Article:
Fuck Yeah Fluid Dynamics

Celebrating the physics of all that flows. Ask a question, submit a post idea or send an email. You can also follow FYFD on Twitter and Google+. FYFD is written by Nicole Sharp, PhD.

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Posts tagged "satellite droplets"

I love science with a sense of humor. This video features a series of clips showing the behavior of droplets on what appears to be a superhydrophobic surface. In particular, there are some excellent examples of drops bouncing on an incline and droplets rebounding after impact. For droplets with enough momentum, impact flattens them like a pancake, with the rim sometimes forming a halo of droplets. If the momentum is high enough, these droplets can escape as satellite drops, but other times the rebound of the drop off the superhydrophobic surface is forceful enough to overcome the instability and draw the entire drop back off the surface.  (Video credit: C. Antonini et al.)

There is a surprising variety of forms in the pinch-off of a liquid drop. This short video shows three examples, and you’ll probably find yourself replaying it a few times to catch the details of each. On the left, a drop of water pinches off in air. As the neck between the nozzle and the drop elongates, the drop end of the neck thins to a point around which the drop’s surface dimples. This is called overturning. When the drop snaps off, the neck disconnects and rebounds into a smaller satellite droplet. The middle video shows a drop of glycerol, which is about 1000 times more viscous than water. This droplet stretches to hang by a thin neck that remains nearly symmetric on the nozzle end and the drop end. There is no satellite drop when it breaks. The rightmost video shows a polymer-infused viscoelastic liquid pinching off. This liquid forms a very long, thin thread with a fat satellite drop still attached. When gravity eventually becomes too great a force for the stresses generated by the polymers in the liquid, the drops break off. (Video credit: M. Roche)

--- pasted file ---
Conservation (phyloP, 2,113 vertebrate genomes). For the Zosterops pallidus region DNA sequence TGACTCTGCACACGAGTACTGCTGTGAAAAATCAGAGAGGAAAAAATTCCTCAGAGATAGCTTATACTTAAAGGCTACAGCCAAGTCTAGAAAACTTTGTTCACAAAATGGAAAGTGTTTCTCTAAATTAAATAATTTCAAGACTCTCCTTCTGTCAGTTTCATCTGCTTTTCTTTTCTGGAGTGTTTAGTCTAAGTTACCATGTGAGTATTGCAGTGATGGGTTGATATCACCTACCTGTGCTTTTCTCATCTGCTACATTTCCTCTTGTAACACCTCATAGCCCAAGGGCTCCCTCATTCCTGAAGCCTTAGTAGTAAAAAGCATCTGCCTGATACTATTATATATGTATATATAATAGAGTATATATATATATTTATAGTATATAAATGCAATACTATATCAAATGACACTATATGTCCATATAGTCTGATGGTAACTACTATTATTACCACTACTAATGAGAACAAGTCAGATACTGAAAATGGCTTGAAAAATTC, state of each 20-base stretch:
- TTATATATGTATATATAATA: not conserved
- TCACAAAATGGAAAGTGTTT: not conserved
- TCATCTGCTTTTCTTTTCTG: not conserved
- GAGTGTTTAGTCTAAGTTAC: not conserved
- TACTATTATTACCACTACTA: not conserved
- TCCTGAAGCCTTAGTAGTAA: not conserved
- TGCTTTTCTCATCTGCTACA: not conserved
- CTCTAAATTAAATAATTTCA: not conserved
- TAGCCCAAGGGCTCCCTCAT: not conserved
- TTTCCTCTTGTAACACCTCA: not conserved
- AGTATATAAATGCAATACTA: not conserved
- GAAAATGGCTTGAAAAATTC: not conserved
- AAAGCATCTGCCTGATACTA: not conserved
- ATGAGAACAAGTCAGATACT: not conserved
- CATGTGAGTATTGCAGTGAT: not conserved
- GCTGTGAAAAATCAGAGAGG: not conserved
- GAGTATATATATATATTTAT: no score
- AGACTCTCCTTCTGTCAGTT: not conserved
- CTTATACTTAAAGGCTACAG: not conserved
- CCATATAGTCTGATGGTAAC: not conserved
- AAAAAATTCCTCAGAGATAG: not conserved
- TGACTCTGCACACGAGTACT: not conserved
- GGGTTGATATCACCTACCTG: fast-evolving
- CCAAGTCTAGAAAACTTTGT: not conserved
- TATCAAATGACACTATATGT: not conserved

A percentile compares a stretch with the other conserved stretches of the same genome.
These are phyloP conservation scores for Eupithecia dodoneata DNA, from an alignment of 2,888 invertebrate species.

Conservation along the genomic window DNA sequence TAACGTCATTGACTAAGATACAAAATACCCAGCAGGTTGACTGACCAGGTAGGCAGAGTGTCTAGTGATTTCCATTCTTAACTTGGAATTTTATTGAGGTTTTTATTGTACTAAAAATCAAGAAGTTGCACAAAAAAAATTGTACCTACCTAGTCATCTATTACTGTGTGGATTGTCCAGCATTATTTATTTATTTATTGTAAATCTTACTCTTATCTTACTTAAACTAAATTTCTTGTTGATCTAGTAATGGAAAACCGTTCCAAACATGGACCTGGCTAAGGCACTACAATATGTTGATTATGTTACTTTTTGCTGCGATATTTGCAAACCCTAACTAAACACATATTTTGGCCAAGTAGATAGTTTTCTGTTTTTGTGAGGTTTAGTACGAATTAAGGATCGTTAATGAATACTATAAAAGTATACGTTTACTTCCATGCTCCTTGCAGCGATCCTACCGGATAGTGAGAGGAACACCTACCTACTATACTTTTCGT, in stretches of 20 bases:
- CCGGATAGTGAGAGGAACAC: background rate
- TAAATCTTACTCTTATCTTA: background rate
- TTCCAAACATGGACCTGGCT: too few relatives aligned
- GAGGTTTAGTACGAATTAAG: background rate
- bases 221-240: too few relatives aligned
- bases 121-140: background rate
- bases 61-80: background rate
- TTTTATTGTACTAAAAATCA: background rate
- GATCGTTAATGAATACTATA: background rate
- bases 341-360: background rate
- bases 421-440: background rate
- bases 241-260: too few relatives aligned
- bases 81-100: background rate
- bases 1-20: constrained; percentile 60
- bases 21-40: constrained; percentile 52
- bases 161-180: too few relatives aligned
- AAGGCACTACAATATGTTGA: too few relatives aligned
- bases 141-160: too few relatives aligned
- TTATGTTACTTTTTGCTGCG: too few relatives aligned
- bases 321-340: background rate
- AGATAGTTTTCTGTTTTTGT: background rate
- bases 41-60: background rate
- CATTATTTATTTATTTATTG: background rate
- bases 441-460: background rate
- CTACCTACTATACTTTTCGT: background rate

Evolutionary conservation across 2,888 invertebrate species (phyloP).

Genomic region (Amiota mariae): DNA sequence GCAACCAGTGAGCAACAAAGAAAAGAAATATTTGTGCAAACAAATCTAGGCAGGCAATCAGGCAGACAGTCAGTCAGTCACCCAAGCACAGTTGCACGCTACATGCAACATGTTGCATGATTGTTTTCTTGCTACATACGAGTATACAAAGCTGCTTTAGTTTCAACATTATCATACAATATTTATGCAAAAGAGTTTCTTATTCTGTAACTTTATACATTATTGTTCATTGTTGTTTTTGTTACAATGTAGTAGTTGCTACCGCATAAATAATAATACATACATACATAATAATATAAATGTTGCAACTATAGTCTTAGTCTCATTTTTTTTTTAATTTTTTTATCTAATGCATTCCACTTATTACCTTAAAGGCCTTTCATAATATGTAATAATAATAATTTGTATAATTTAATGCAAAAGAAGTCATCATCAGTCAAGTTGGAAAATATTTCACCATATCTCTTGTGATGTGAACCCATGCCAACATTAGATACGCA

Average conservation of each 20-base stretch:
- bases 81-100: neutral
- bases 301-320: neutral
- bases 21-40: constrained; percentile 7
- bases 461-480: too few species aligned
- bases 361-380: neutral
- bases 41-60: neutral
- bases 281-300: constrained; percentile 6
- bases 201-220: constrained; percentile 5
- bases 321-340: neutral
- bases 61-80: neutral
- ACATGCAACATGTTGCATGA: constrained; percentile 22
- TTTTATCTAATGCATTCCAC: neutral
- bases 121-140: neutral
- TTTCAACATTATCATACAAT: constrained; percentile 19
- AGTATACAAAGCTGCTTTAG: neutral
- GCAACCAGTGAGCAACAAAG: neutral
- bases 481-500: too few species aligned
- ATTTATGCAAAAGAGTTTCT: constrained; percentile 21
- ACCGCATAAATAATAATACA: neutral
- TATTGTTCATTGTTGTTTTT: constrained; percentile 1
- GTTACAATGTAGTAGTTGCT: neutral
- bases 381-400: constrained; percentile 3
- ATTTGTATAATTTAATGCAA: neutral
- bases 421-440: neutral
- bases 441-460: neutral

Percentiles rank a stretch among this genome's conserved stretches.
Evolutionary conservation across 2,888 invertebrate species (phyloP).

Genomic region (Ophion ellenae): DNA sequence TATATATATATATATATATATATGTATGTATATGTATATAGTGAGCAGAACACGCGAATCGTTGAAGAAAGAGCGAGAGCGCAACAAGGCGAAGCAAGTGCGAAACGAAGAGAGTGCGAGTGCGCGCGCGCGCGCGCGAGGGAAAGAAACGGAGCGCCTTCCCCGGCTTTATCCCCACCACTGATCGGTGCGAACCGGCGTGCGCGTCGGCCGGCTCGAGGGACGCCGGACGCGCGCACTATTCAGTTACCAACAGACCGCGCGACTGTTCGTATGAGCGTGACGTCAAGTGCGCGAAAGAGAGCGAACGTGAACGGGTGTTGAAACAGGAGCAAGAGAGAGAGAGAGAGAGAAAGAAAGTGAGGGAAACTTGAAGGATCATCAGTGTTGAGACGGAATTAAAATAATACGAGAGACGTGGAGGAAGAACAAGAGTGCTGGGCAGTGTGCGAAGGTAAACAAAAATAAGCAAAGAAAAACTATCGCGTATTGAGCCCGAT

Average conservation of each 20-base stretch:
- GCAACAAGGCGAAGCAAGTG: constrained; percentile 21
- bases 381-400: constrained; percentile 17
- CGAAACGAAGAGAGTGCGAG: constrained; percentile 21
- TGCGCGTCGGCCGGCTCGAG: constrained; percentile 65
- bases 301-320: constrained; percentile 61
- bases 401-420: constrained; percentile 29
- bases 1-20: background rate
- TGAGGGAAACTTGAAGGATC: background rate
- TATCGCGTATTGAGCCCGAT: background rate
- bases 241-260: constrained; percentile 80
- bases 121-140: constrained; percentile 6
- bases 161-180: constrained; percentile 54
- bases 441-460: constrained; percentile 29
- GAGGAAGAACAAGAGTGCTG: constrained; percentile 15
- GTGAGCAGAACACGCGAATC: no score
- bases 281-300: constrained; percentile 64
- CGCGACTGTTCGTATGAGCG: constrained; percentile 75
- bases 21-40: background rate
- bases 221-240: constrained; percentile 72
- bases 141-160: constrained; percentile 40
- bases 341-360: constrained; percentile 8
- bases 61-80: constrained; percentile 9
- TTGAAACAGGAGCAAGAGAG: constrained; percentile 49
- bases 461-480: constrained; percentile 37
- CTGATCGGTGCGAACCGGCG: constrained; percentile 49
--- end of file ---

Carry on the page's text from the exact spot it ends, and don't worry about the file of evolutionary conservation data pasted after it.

A drop of red dye falls into a thin layer of milk, forming a crown splash. Notice the pale edges of the droplets at the rim of the crown; this is milk that has been entrained by the original drop. The rim and satellite droplets surrounding the splash are formed due to surface tension effects, chiefly the Plateau-Rayleigh instability—the same effect responsible for breaking a falling column of liquid into droplets like in a leaking faucet. The instability will have a most unstable wavelength that determines the number of satellite droplets formed. (Photo credit: W. van Hoeve et al., University of Twente)

Microgravity continues to be a fascinating playground for observing surface tension effects on the macroscale without pesky gravity getting in the way. Here astronaut Don Pettit has created a sphere of water, which he then strikes with a jet of air from a syringe. Initially, the momentum from the jet of air creates a sharp cavity in the water, which rebounds into a jet of water that ejects one or more satellite drops.  Surface waves and inertial waves (inside the water sphere) reflect back and forth until the fluid comes to rest as a sphere once more. Note how similar the behavior is to the pinch-off of a water column. Both effects are dominated by surface tension, but on Earth we can only see this behavior with extremely small droplets and high-speed cameras! (Video credit: Don Pettit, Science Off the Sphere)